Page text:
On the other side, you have people that the coin flip does exist, albeit in a different way. The previous description of the process comes from the perspective of the observer, but things change if you consider the perspective of the participant (i.e. Simon himself). Our own perception of a continuous existence comes from our memories of our immediate past; we are never truly living in the present. To Simon, this means that both the original and the copy would experience the moments leading up to the scan the same but the moments after very differently. To the "original", the scan would complete and he would simply still be in the chair, as expected. To the "copy", the scan would complete and he would suddenly and instantaneously find himself in a completely different place, a transition that he might not even fully recognize until enough time passes for him to digest it. In this circumstance, each Simon would experience what amounts to a lottery, that they either won or lost depending on whether the Simon in question wanted to be the original or the copy afterward.

Now comes the part where I must give my own opinion. While there is some philosophical merit to consider the implications of the latter argument, I must confess that I am in the former camp. At the end of the day, saying there is a coin flip implies that there is a chance that the Simon going into the scan has an equal chance of becoming either the Simon still in the chair or the Simon that was transferred to another body. This is simply untrue - the original will only ever be the original solely because there is nothing involved in the scan process that would result in anything else. 

The metaphorical coin flip that the Simons experience following the scan is a real sensation, but it is erroneous to actually call it a literal coin flip. The only reason that people do is that of the thought that Simon would invariably come to, that, using the example at Phi, he "won" in the case of the copy on the ARK or that he "lost" in the case of the original that got stranded on Earth. This thought, and the emotions that come with it, are the result of the illusion of continuity. The copy thinks he won the coin toss because he was transferred from Phi onto the ARK, but that is only because of the memories which were carried over along with the rest of his brain scan. In reality, that Simon did not exist in the instant prior to his activation, so the transfer which he experienced was nothing but a convenient falsehood.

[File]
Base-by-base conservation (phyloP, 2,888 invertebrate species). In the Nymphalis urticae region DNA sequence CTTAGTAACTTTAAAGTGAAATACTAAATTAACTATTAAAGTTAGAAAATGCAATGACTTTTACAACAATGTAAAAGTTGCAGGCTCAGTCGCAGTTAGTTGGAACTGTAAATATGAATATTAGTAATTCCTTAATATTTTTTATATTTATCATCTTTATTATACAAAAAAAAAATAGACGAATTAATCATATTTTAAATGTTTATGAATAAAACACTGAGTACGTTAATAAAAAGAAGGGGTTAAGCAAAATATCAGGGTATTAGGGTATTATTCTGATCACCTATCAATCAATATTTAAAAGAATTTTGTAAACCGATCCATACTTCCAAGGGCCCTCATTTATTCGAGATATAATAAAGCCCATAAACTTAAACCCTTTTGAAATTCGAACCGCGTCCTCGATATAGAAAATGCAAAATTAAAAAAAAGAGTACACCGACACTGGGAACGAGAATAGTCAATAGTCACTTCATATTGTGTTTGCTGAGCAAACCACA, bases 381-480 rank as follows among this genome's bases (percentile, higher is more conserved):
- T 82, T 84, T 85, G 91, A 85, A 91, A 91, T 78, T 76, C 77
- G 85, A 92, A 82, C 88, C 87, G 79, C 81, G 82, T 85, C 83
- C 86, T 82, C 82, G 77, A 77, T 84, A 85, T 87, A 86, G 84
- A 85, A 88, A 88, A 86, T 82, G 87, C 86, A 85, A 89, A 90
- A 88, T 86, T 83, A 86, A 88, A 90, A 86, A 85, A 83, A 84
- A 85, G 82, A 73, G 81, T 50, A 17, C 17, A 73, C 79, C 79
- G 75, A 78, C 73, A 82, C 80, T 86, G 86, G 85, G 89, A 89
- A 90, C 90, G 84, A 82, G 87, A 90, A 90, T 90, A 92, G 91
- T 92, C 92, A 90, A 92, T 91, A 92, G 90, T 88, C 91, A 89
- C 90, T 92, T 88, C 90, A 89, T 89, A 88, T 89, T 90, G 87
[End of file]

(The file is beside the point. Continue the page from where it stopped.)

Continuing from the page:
Continuity is a really fickle thing to argue for or against in philosophical discussions. The point is always brought up that one can never truly prove that they didn't just spontaneously pop into existence five minutes ago, as any evidence can be refuted as being a product of the memories that were implanted into our minds at the moment of creation. The closest thing we have to proof, then, is that we can use logic to example the circumstance of our existence, and conclude that, since there is no evidence that we didn't exist prior to five minutes ago either, it is safe to assume that we did. However, this is not the case for the copies of Simon. Examining the circumstances surrounding the scan and copy processes, it is not only feasible to assume that he really did pop into existence with a collection of memories, for that it is most definitely what happened. As such, Simon-2, 3, and 4 are some of the only humans alive (in a matter of speaking) to which the concepts of Last Tuesdayism are far more than just a mere thought experiment - it is a core principle that defines their entire existence.